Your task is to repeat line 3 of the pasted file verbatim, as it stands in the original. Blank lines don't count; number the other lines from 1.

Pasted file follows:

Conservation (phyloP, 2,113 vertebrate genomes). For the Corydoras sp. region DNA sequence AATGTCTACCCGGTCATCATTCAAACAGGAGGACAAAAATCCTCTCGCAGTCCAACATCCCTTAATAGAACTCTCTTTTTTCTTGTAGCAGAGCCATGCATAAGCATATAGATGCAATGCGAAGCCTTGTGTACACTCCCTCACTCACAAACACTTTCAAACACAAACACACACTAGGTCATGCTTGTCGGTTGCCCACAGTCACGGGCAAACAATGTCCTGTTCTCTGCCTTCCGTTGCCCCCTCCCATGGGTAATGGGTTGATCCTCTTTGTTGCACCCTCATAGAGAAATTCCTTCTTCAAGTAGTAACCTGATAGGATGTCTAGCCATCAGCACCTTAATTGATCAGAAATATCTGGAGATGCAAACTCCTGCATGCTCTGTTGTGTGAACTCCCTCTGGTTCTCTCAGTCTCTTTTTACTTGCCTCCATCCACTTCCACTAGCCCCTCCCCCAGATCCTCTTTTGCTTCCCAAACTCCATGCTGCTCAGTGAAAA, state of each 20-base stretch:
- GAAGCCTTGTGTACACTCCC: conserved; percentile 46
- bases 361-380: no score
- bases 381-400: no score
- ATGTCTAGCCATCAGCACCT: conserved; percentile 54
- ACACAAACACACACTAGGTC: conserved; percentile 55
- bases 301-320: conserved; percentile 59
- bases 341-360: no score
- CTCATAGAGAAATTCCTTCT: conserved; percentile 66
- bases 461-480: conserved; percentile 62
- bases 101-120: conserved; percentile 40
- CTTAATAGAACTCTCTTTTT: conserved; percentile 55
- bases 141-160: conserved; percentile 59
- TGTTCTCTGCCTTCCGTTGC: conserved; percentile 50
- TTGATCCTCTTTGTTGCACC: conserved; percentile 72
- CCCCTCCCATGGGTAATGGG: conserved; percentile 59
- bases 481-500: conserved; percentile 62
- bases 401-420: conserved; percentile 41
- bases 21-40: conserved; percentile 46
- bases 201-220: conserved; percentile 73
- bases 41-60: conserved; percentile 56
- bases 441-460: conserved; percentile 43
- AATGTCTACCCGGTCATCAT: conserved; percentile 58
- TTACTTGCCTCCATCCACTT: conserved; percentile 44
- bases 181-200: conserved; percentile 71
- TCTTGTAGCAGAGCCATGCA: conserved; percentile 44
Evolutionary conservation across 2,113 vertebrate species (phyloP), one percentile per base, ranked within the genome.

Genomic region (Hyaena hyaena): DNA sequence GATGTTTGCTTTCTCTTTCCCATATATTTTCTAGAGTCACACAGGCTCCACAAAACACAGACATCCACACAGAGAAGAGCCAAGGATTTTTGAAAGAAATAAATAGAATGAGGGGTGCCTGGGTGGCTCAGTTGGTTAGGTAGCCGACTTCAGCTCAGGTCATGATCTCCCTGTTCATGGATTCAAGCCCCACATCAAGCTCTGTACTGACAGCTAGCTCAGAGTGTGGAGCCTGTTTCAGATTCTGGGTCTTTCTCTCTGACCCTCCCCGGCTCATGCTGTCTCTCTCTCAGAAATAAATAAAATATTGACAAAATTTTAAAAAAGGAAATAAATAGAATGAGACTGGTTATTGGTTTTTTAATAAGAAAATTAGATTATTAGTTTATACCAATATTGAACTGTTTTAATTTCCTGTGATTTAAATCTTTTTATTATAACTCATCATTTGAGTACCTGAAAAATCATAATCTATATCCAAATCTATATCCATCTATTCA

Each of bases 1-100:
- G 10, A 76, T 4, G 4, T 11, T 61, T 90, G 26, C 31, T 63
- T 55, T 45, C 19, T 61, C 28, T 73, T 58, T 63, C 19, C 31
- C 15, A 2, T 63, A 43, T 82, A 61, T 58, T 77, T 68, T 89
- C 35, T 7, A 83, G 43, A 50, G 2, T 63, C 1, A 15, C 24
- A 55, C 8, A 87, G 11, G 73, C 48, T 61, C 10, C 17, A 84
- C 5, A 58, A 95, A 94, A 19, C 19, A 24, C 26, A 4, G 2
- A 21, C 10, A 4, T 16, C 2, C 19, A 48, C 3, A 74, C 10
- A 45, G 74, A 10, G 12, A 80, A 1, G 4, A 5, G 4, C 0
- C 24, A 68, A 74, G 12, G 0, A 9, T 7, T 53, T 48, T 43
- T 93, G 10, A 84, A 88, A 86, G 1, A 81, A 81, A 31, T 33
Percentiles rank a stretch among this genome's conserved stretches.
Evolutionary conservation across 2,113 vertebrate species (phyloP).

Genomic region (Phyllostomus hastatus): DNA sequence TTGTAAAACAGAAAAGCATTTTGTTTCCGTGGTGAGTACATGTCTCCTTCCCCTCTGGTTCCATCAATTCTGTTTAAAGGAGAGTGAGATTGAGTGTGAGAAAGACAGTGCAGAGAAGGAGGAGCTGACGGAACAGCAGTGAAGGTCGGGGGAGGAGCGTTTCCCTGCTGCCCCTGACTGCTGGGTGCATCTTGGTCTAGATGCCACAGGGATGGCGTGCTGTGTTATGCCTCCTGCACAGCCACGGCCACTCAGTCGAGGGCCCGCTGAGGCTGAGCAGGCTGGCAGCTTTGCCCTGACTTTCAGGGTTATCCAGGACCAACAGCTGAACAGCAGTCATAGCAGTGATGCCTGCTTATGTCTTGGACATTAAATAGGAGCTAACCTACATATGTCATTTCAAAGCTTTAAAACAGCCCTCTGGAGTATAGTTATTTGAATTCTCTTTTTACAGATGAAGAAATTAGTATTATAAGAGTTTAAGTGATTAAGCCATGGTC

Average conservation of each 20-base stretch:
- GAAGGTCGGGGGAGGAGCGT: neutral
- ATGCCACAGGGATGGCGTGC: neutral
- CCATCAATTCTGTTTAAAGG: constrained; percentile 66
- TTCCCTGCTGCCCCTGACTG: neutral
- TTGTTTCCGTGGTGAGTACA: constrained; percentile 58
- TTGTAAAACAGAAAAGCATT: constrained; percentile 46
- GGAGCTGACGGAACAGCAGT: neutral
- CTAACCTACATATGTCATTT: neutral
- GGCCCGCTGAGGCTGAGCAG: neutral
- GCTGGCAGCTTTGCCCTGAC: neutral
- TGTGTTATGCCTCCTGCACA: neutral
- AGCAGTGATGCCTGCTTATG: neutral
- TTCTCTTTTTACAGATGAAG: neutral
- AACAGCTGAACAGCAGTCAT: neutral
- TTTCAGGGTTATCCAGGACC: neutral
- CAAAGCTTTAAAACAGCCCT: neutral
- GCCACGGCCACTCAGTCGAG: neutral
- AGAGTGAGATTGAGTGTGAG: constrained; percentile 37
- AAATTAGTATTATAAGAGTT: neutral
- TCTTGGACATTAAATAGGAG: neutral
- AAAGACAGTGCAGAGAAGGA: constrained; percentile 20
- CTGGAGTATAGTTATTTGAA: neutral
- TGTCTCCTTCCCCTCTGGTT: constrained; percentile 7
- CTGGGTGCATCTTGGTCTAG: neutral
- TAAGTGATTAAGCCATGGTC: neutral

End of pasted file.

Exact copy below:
- bases 361-380: no score